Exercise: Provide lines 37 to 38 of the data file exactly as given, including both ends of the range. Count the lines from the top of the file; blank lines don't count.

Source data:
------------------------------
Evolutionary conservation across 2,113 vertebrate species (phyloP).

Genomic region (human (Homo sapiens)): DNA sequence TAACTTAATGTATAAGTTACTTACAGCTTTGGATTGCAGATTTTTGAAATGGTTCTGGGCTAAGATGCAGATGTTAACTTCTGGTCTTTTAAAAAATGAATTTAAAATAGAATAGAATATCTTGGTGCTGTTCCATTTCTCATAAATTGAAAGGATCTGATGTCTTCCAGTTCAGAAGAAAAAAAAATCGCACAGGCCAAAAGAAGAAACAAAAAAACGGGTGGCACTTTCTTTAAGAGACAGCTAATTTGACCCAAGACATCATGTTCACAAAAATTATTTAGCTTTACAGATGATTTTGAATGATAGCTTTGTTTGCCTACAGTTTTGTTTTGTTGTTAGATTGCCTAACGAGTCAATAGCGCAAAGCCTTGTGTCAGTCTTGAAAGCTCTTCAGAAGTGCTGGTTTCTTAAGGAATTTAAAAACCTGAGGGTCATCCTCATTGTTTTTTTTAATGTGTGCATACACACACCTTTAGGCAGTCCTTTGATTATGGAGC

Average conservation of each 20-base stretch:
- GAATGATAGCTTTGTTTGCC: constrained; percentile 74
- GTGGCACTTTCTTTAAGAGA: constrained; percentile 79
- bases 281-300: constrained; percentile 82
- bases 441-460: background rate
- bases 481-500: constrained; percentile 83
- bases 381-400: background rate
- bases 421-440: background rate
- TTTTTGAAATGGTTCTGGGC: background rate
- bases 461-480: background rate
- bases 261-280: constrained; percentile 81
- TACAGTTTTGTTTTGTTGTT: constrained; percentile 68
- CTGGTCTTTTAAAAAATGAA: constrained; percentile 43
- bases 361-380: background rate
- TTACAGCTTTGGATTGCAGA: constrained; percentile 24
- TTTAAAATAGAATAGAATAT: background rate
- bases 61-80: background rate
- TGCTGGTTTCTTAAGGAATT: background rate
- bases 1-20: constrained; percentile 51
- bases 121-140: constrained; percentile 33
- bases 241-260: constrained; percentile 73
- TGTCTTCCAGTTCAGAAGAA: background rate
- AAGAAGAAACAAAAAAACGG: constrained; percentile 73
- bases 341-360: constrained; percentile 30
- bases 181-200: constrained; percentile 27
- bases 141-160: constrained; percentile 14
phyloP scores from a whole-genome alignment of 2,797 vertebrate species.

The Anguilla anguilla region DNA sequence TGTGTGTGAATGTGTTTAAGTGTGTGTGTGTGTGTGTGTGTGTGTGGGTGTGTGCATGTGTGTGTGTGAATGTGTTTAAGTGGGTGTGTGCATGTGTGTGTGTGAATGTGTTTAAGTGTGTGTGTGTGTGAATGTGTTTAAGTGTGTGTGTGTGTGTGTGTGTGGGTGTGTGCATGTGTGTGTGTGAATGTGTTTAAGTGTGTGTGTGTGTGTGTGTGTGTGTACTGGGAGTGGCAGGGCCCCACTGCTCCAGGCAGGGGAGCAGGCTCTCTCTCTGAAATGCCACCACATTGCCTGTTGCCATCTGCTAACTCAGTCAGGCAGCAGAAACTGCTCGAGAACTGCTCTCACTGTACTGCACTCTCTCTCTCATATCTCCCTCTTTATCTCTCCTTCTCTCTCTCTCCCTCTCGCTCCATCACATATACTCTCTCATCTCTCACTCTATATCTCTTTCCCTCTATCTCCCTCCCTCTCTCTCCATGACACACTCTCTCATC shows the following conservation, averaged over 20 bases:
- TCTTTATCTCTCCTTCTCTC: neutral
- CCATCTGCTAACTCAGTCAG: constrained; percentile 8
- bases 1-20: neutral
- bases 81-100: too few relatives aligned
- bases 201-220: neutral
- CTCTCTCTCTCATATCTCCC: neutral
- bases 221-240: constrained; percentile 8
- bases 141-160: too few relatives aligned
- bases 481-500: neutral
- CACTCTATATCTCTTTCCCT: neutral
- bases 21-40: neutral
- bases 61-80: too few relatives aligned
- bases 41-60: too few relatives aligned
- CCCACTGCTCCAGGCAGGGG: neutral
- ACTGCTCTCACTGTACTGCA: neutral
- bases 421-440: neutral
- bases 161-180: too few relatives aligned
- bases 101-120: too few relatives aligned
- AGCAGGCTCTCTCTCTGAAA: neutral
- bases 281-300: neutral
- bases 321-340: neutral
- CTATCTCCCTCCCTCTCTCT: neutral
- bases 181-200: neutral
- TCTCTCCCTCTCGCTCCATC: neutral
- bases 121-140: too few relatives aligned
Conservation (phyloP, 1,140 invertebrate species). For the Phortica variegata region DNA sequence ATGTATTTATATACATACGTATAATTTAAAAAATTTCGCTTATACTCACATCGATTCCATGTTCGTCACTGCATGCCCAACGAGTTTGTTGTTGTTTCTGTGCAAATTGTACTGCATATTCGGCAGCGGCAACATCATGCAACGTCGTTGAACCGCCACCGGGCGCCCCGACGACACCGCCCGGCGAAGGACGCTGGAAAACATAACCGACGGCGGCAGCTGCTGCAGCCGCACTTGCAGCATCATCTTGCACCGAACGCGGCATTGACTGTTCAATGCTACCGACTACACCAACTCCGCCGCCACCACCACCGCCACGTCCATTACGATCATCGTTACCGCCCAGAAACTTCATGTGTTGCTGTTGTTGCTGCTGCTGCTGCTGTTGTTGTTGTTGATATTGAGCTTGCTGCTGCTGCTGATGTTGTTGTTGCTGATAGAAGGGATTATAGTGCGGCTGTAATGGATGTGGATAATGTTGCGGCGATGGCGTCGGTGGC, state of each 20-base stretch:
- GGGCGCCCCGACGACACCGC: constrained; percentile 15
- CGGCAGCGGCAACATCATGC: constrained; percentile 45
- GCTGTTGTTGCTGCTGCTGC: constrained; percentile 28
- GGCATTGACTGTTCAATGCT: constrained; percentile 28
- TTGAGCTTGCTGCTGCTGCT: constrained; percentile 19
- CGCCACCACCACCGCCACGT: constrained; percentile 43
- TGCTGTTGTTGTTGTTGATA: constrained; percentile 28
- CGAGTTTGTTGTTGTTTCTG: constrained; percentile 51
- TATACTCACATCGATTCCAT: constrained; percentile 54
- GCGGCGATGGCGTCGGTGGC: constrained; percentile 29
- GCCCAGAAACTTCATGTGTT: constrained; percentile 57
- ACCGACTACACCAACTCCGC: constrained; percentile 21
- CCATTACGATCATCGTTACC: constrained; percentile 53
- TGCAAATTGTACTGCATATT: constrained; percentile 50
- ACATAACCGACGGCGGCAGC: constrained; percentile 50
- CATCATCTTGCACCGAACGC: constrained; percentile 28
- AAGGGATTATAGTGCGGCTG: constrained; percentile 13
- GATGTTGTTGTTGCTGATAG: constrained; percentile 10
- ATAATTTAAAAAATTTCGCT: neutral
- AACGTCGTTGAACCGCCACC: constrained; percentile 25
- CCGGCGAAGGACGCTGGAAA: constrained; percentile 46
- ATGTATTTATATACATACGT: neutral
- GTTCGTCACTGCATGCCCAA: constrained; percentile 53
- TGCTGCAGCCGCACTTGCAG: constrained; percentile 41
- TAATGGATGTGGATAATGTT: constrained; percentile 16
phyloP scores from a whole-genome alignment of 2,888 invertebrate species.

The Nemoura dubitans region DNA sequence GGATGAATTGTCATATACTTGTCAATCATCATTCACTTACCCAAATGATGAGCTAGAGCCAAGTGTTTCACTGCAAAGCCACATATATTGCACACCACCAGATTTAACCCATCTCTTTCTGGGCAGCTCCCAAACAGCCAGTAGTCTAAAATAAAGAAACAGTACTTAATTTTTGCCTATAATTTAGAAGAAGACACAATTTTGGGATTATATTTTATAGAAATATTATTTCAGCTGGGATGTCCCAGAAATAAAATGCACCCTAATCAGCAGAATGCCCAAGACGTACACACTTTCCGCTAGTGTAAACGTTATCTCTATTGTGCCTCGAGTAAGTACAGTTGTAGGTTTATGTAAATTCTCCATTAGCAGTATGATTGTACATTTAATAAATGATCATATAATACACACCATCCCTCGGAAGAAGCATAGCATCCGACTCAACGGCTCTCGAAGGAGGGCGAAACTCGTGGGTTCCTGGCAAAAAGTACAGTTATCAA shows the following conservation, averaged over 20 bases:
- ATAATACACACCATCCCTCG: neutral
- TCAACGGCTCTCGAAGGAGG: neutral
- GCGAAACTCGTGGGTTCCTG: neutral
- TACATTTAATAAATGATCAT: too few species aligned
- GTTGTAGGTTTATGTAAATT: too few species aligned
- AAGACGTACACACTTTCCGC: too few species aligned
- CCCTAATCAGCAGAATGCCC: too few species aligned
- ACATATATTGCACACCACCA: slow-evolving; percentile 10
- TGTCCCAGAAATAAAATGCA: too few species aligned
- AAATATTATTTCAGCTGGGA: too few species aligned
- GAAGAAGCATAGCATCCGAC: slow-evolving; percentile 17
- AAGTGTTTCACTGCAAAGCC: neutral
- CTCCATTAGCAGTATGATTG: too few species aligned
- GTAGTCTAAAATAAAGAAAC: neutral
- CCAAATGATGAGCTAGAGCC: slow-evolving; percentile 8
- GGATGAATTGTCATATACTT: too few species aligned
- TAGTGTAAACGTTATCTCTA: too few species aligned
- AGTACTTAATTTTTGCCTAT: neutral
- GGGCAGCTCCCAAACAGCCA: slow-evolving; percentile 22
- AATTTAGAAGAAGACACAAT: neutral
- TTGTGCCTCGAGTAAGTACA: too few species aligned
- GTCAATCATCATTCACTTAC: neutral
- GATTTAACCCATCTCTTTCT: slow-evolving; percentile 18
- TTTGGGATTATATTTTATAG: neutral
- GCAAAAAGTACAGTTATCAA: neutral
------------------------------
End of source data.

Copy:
- bases 221-240: constrained; percentile 8
- bases 141-160: too few relatives aligned